Environmental Studies Learning Outcomes

Learning Outcomes

All graduates will achieve the following learning outcomes: 
I.     Intellectual Flexibility - Students will possess the intellectual flexibility necessary to view environmental questions from multiple perspectives, prepared to alter their understanding as they learn new ways of understanding. 
II.    Problem Solving - Students will solve problems systematically, creatively, and reflexively, ready to assemble knowledge and formulate strategy. 
III.   Interdisciplinary - When encountering environmental problems students will assess necessary scientific concepts and data, consider likely social dynamics, and establish integral cultural contexts. 
IV.   Research - When faced with questions that lie beyond their current knowledge base, students will actively research data, concepts, histories, and narratives necessary for adequate consideration of the issue. 
V.    Communication - Students will communicate with precision, effective art, and 
         sound rhetoric in writing, in speech, and in digital media. 
VI.   Values - Reflecting upon their internalized values system, students will continue to evolve an individual vision of harmonious and sustainable interaction among humans as well as between humans and the rest of the natural world. 
VII. Knowledge – Students will have mastered foundational knowledge enabling them to make sound life decisions as well as enter a career in an environmental profession or graduate school. 
To deal with environmental issues one must understand not only scientific concepts, but also the social interactions by which humans behave and the cultural values that underlay behaviors. Therefore, our Environmental Studies and Environmental Science programs lead to learning outcomes involving many different disciplines, or ways of knowing. We have organized our more detailed learning outcomes according to the three traditional academic categories: social sciences, natural sciences, and the humanities. 

A. Social Sciences 

  1. Students will be able to articulate the basic structure, functions, and processes of key social systems affecting the environment. 
  2. Students will be able to apply specific models of social system processes derived from various social science theories to explain environmental issues (including current and past conditions), and to propose future solutions to environmental problems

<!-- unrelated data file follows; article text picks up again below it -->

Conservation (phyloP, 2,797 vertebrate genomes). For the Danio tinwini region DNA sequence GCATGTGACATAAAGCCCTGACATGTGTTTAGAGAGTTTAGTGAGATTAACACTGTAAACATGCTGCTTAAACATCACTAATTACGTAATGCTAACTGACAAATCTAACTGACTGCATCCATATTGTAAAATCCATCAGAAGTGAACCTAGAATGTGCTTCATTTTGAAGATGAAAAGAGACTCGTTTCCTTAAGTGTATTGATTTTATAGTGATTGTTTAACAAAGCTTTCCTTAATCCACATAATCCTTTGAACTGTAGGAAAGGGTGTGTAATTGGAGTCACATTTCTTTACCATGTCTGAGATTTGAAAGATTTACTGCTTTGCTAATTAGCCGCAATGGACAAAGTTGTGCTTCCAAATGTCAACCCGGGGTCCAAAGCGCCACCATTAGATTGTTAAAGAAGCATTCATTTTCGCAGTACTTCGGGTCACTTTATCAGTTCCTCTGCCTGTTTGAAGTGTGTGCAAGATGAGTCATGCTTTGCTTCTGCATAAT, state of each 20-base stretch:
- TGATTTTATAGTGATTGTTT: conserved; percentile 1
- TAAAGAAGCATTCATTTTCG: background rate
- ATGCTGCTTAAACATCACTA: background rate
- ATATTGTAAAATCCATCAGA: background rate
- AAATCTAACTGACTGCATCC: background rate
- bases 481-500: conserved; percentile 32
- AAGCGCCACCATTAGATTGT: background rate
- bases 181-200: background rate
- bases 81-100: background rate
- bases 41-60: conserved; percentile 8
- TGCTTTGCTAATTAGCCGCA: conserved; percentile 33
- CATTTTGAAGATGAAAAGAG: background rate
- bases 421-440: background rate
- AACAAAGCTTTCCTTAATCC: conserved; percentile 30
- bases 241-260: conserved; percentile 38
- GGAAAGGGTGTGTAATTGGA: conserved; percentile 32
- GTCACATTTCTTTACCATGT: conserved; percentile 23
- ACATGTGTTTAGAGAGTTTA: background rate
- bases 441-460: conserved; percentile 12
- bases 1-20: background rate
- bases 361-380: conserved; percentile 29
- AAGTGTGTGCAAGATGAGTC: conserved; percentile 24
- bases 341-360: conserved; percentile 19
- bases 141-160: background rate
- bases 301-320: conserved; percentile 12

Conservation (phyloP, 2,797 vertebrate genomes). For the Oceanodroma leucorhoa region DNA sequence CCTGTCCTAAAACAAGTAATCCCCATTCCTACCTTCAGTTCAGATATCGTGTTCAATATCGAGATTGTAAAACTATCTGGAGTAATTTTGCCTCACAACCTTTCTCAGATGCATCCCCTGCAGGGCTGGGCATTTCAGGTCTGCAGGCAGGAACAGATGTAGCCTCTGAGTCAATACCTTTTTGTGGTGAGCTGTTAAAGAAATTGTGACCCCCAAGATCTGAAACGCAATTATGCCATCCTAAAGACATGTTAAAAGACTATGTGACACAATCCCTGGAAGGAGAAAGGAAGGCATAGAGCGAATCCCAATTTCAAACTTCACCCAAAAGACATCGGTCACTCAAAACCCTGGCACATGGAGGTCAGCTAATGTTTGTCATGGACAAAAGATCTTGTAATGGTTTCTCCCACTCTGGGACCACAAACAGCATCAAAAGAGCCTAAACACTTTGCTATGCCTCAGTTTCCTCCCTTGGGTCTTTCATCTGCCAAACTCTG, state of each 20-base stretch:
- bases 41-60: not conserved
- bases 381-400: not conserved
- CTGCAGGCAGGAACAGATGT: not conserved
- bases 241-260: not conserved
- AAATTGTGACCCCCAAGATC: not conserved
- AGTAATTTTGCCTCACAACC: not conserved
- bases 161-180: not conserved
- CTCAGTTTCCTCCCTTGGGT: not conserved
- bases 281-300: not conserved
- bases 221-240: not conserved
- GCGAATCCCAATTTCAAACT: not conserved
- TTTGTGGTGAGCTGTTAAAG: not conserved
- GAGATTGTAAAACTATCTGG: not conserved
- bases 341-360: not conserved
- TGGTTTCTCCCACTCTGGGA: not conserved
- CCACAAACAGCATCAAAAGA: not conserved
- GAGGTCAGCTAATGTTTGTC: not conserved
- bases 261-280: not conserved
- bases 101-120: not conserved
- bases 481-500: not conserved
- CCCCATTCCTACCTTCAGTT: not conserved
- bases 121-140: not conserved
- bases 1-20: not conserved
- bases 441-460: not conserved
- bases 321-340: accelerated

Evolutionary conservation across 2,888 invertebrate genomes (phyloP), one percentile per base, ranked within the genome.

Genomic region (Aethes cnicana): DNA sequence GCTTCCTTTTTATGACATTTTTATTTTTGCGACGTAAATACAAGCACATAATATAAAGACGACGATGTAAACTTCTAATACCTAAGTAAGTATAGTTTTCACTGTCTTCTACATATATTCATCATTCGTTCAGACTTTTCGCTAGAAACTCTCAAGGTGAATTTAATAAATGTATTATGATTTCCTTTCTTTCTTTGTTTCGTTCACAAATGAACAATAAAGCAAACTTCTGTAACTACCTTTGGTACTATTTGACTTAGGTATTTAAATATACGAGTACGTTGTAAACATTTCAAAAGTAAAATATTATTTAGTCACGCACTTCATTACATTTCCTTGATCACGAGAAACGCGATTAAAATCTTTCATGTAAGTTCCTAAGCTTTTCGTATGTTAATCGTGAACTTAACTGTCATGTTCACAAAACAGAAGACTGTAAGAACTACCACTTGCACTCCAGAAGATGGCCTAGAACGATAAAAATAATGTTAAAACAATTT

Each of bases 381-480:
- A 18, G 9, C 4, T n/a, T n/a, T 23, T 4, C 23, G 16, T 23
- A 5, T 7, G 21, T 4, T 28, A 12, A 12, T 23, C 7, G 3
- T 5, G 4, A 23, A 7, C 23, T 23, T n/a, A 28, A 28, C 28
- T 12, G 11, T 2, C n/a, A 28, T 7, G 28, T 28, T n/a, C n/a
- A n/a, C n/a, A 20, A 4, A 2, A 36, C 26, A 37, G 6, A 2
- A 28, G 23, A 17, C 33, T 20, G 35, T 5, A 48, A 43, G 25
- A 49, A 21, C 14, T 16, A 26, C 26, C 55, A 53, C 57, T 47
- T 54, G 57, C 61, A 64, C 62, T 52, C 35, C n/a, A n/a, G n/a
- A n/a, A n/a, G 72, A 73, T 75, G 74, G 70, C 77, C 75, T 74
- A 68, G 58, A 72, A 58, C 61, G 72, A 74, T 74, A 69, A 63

3. Students will be able to identify, interpret, and apply basic measures (metrics and formulae) of social system variables to assess socio-environmental conditions. 
  4. Students will be able to articulate basic understanding of various social science theories/frameworks and how they apply to environmental issues. 
  5. Students will be able to explain how various paradigms or world views and their implicit and explicit assumptions and values shape the viewer’s perception of environmental problems and solutions. 
  6. Students will be able to explain how perceptions of environmental problems, the problems themselves, and the proposed solutions are shaped by their historical, geographical, social, political, economic, and cultural contexts.

  7. Students will be able to assess/weigh ethical considerations as a component of environmental decision-making and problem solving.

B. Natural Sciences 

  1. Students will understand key concepts in the life and physical sciences, and will apply them to environmental issues. 
  2. Students will understand and apply the scientific process, as well as appreciate both the potential and limitations of the process. 
  3. Students will be able to locate, evaluate and synthesize information from the scientific literature. 
  4. Students will analyze data using appropriate statistical methods, and will be able to evaluate the use of statistics by others in a variety of contexts. 
  5. Students will apply knowledge of the sciences within an interdisciplinary context in solving environmental issues such as environmental health, food and agriculture, energy, waste and pollution, climate change, population, resource management, and loss of biodiversity. 
  6. Students will carry out an applied research project in the natural sciences. 
  7. Students will be able to communicate science effectively through written work and oral presentations to a variety of audiences. 
  8. Students will apply the tools commonly used in field research, particularly in the study of plants, animals and soils; and will find their way on the landscape using map, compass and GPS technology, and use spatial analysis software such as GIS, Google Earth and Google Maps. 

C. Humanities 

  1. Students will articulate historical epochs and concepts relevant to the evolution of environmental consciousness and policy.  
  2. Students will analyze and evaluate ideological and philosophical approaches used to understand environmental relationships. 
  3. Students will be aware of and able to analyze the potential of literature and fine arts to communicate assumptions of value about human relations with the biosphere. 
  4. Students will articulate a coherent philosophy of the environment, & consider ethical bases for responding to environmental questions. 

 The 3rd and 4th year curriculum of the Environmental Studies/Science majors build on the core learning outcomes through a process of intensification, adding depth and sophistication to students’ learning of the concepts and skills specified above. For students majoring in Environmental Studies, the outcomes listed under “Social Sciences” and “Humanities” are emphasized, while the outcomes listed under “Natural Sciences” are emphasized for students majoring in Environmental Science.